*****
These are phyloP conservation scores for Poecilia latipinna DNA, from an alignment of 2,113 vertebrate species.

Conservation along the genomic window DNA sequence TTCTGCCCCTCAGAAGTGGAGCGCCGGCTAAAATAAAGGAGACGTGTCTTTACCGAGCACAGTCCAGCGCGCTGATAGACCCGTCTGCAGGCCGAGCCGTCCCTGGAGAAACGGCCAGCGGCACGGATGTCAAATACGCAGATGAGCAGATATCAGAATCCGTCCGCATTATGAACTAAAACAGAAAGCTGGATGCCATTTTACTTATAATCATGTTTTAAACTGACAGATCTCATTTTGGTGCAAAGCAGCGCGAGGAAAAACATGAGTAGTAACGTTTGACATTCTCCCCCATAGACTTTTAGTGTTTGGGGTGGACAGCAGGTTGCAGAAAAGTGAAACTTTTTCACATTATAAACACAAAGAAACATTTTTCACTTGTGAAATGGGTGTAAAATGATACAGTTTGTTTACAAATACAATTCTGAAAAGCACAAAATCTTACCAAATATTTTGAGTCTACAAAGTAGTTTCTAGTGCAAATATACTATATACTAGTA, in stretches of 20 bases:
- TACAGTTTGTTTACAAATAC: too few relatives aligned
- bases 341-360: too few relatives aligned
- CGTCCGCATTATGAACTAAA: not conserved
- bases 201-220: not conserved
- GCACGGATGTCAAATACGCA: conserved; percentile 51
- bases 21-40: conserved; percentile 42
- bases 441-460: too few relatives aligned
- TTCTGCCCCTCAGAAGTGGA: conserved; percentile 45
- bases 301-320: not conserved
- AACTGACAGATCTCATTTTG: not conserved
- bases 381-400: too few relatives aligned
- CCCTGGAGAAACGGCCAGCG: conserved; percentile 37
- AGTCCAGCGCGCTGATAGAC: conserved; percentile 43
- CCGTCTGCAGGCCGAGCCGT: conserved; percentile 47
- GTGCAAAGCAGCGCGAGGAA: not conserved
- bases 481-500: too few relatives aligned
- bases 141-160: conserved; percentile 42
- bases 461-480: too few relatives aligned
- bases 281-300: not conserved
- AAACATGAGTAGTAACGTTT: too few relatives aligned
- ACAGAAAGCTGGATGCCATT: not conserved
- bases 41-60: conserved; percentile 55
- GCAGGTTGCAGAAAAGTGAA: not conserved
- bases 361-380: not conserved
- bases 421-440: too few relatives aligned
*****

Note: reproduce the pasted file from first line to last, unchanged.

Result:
These are phyloP conservation scores for Poecilia latipinna DNA, from an alignment of 2,113 vertebrate species.

Conservation along the genomic window DNA sequence TTCTGCCCCTCAGAAGTGGAGCGCCGGCTAAAATAAAGGAGACGTGTCTTTACCGAGCACAGTCCAGCGCGCTGATAGACCCGTCTGCAGGCCGAGCCGTCCCTGGAGAAACGGCCAGCGGCACGGATGTCAAATACGCAGATGAGCAGATATCAGAATCCGTCCGCATTATGAACTAAAACAGAAAGCTGGATGCCATTTTACTTATAATCATGTTTTAAACTGACAGATCTCATTTTGGTGCAAAGCAGCGCGAGGAAAAACATGAGTAGTAACGTTTGACATTCTCCCCCATAGACTTTTAGTGTTTGGGGTGGACAGCAGGTTGCAGAAAAGTGAAACTTTTTCACATTATAAACACAAAGAAACATTTTTCACTTGTGAAATGGGTGTAAAATGATACAGTTTGTTTACAAATACAATTCTGAAAAGCACAAAATCTTACCAAATATTTTGAGTCTACAAAGTAGTTTCTAGTGCAAATATACTATATACTAGTA, in stretches of 20 bases:
- TACAGTTTGTTTACAAATAC: too few relatives aligned
- bases 341-360: too few relatives aligned
- CGTCCGCATTATGAACTAAA: not conserved
- bases 201-220: not conserved
- GCACGGATGTCAAATACGCA: conserved; percentile 51
- bases 21-40: conserved; percentile 42
- bases 441-460: too few relatives aligned
- TTCTGCCCCTCAGAAGTGGA: conserved; percentile 45
- bases 301-320: not conserved
- AACTGACAGATCTCATTTTG: not conserved
- bases 381-400: too few relatives aligned
- CCCTGGAGAAACGGCCAGCG: conserved; percentile 37
- AGTCCAGCGCGCTGATAGAC: conserved; percentile 43
- CCGTCTGCAGGCCGAGCCGT: conserved; percentile 47
- GTGCAAAGCAGCGCGAGGAA: not conserved
- bases 481-500: too few relatives aligned
- bases 141-160: conserved; percentile 42
- bases 461-480: too few relatives aligned
- bases 281-300: not conserved
- AAACATGAGTAGTAACGTTT: too few relatives aligned
- ACAGAAAGCTGGATGCCATT: not conserved
- bases 41-60: conserved; percentile 55
- GCAGGTTGCAGAAAAGTGAA: not conserved
- bases 361-380: not conserved
- bases 421-440: too few relatives aligned